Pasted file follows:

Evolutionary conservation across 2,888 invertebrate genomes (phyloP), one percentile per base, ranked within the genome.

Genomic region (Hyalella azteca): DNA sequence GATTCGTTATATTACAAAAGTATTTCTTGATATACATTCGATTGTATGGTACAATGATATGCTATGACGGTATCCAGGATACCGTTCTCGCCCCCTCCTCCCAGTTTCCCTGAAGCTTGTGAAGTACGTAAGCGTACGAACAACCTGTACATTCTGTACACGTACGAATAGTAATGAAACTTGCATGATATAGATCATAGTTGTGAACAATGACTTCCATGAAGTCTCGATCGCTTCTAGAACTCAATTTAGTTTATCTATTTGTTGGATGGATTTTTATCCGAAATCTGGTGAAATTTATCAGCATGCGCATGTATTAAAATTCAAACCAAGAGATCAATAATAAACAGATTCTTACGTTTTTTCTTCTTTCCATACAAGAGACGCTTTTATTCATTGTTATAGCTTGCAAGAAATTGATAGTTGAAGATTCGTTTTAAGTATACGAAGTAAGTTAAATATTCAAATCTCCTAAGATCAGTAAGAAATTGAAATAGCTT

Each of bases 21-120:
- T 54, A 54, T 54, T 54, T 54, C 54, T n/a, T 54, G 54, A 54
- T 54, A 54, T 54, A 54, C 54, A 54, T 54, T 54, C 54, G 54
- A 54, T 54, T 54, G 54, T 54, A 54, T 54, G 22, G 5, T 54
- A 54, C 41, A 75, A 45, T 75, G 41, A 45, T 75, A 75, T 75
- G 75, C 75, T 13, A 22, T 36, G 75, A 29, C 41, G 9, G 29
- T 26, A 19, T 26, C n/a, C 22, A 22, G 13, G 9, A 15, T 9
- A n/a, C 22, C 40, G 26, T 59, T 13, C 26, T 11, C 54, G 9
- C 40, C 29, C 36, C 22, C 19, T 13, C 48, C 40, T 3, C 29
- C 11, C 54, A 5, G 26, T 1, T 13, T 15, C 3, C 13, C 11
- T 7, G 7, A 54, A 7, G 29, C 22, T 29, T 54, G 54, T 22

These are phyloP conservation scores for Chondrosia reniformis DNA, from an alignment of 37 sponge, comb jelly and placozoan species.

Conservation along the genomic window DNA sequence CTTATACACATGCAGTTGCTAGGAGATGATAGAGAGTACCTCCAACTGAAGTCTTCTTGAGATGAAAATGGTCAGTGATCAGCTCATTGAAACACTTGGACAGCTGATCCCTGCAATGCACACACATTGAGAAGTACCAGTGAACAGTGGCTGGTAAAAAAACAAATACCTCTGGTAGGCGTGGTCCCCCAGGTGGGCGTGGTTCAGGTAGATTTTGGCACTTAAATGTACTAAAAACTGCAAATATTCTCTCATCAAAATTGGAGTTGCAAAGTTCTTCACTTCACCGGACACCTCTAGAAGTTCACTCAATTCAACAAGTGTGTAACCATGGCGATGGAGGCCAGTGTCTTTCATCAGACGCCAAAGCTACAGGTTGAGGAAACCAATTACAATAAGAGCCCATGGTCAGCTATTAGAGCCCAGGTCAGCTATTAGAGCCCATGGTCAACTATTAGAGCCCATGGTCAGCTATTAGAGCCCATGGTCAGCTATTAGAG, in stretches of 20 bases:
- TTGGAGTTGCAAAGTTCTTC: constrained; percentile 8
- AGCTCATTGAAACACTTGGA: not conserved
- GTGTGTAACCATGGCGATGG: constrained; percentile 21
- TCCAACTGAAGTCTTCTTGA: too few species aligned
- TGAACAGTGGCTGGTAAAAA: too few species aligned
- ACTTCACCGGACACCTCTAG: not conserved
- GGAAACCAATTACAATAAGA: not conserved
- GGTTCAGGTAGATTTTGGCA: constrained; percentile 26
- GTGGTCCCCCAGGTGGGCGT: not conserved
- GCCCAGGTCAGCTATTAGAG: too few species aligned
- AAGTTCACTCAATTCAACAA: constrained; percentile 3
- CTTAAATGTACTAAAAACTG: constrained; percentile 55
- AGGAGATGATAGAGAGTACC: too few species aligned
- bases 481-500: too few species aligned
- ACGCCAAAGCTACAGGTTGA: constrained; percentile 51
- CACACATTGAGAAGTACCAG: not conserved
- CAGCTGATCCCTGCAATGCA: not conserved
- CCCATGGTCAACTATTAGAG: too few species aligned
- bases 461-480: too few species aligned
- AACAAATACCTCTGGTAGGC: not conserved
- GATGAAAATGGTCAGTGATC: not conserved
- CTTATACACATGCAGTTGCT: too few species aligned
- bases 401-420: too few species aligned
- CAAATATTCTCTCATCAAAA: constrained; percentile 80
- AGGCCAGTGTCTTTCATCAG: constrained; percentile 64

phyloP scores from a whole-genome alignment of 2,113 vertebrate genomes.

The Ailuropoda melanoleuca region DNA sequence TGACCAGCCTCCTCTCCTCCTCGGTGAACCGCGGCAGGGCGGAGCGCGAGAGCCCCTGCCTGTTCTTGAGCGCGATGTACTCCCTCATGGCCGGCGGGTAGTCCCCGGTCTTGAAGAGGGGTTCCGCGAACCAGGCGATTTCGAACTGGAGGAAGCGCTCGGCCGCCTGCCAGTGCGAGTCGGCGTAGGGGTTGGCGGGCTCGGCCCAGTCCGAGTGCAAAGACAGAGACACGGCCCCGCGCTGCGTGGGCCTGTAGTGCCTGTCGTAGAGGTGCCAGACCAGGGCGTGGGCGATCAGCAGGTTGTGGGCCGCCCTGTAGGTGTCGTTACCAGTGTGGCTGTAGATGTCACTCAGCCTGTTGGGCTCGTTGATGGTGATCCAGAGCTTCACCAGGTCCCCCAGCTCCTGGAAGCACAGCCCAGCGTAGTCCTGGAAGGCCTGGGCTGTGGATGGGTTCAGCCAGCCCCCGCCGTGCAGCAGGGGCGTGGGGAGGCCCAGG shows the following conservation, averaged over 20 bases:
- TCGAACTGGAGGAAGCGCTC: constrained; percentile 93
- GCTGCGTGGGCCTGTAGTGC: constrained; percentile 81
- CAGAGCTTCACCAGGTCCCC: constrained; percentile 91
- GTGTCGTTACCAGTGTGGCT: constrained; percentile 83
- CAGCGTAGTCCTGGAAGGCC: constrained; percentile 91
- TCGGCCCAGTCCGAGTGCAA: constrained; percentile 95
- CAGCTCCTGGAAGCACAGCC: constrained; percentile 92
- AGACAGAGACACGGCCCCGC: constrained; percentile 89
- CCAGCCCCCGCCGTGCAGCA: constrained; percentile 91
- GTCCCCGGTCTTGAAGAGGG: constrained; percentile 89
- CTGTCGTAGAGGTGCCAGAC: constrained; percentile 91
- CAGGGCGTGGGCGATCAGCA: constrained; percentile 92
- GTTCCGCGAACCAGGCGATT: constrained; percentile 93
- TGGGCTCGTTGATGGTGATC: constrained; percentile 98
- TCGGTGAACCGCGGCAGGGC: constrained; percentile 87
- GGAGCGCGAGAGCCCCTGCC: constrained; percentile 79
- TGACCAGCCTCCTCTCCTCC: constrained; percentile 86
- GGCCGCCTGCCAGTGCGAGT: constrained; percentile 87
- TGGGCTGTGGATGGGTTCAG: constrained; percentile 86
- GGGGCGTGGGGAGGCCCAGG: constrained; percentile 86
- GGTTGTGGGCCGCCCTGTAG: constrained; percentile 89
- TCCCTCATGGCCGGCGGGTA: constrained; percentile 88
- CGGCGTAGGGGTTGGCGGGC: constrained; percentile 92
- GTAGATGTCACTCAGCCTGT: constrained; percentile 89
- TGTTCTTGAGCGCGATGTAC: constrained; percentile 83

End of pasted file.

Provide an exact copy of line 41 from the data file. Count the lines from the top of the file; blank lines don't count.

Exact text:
phyloP scores from a whole-genome alignment of 2,113 vertebrate genomes.